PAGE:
Second, M Street embodies the American penchant for acknowledging the accomplishments of others. We do this in many ways, including how we behave as consumers. Back on the west side of M Avenue, tucked away a few blocks from Wisconsin Avenue, we findLA Burdick Chocolate Factory. Ajane, an enterprising young African-American barista, proudly served the world’s ‘second-best’ certified dark hot chocolate, whose soaring, bright notes perfectly balance the robust body of a recipe perfected in the USA.
Towards the east end of M Street, Mexican American Alfredo Solis has opened his third Latin-themed restaurant, Mariscos 1133. While we enjoy his take on Peruvian ceviche, which he explained to us, it included a creamy fusion of the condiment Peruvian, aji, with a Mexican touch of habanero peppers, he told us he came to the United States 22 years ago and continues to transit through the Americas, bringing back the best of the hemisphere for his highly successful restaurant trio. Solis is an American success story.
Finally, Americans continue to embrace excellence and beauty. Truly, it is the greatest manifestation of tolerance, when we go beyond mere acceptance to wholeheartedly appreciate those pearls of creativity that we find in all Americans.
We find a suitable example of this just off 27and and M Street, where retired University of Chicago professor John Ulric Nef and his wife, Evelyn, established a home and sanctuary for art. As much as they cultivated a taste for beautiful sculptures and paintings, they developed friendships that brought out the best in their knowledge. One of these individuals was none other than Belarusian (the current location of his hometown of Liozna) Marc Chagall.
Chagall appreciated their friendship so much that he endowed the garden of the Naves with a 17-foot by 10-foot mosaic made up of 10 slabs of Carrara marble, covered with countless tesserae of a thousand colors that tell the hopeful story of the refugees and muses of creativity,titled “Orpheus”.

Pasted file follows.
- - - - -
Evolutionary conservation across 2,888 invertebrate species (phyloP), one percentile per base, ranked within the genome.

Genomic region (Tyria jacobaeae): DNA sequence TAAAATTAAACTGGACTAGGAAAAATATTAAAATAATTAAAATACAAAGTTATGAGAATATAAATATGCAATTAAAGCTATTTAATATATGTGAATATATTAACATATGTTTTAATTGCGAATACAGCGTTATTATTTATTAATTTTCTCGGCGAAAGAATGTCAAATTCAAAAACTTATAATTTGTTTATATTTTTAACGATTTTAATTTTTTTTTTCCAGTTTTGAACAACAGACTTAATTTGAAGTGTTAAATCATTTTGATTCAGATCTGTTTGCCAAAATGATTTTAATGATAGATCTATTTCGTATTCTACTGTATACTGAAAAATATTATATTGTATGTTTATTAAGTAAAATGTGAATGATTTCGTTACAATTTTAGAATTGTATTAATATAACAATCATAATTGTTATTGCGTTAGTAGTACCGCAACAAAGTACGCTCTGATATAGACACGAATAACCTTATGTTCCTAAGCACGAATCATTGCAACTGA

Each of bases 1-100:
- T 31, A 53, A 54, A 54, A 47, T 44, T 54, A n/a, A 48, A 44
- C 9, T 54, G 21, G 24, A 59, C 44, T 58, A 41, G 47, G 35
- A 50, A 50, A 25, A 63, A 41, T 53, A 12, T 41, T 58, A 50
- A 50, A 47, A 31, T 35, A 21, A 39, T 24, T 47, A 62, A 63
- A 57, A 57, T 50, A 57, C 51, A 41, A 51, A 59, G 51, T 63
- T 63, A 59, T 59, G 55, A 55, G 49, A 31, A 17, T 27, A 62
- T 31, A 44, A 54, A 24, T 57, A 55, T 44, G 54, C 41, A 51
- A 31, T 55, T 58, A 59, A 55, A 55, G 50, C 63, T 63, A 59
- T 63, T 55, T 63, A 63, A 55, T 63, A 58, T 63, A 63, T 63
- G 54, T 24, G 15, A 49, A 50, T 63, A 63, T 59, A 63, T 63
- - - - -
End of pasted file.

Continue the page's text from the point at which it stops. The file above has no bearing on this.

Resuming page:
The unusually optimistic painting now sits in an inconspicuous glade on the northwest side of the National Gallery of Art’s sculpture garden. It is only the hypothesis of this author that the four merry spectators at the bottom (facing) on the left of the mosaic are none other than Chagall, his wife and his two children. The largest group of immigrants represents those, like Chagall, who sought safety during the monstrous German Holocaust.
The overwhelming whole recalls the words of the biblical apostle Paul, whose charge may well describe what we pursue as a nation when we see the Judeo-Christian values that sustain our society:
“(W) whatever things are true, whatever things are honest, whatever are just no matter what are pure, whatever the things are lovely no matter what are of good report; if There are no virtue, and if There are all praise, think about these things.
In the end, if Americans can limit public corruption (through well-elected men and women), tame conflict, and increase cooperation, we should be optimistic about the future. Indeed, Americans, like those in all those stories I found on M Street in the Nation’s Capital, support worthy causes, recognize excellence in others (even in the marketplace), and embrace all that is good. , if they have the opportunity to consider their best angels.
Evan Ward is an associate professor of history at Brigham Young University where he teaches courses in world history.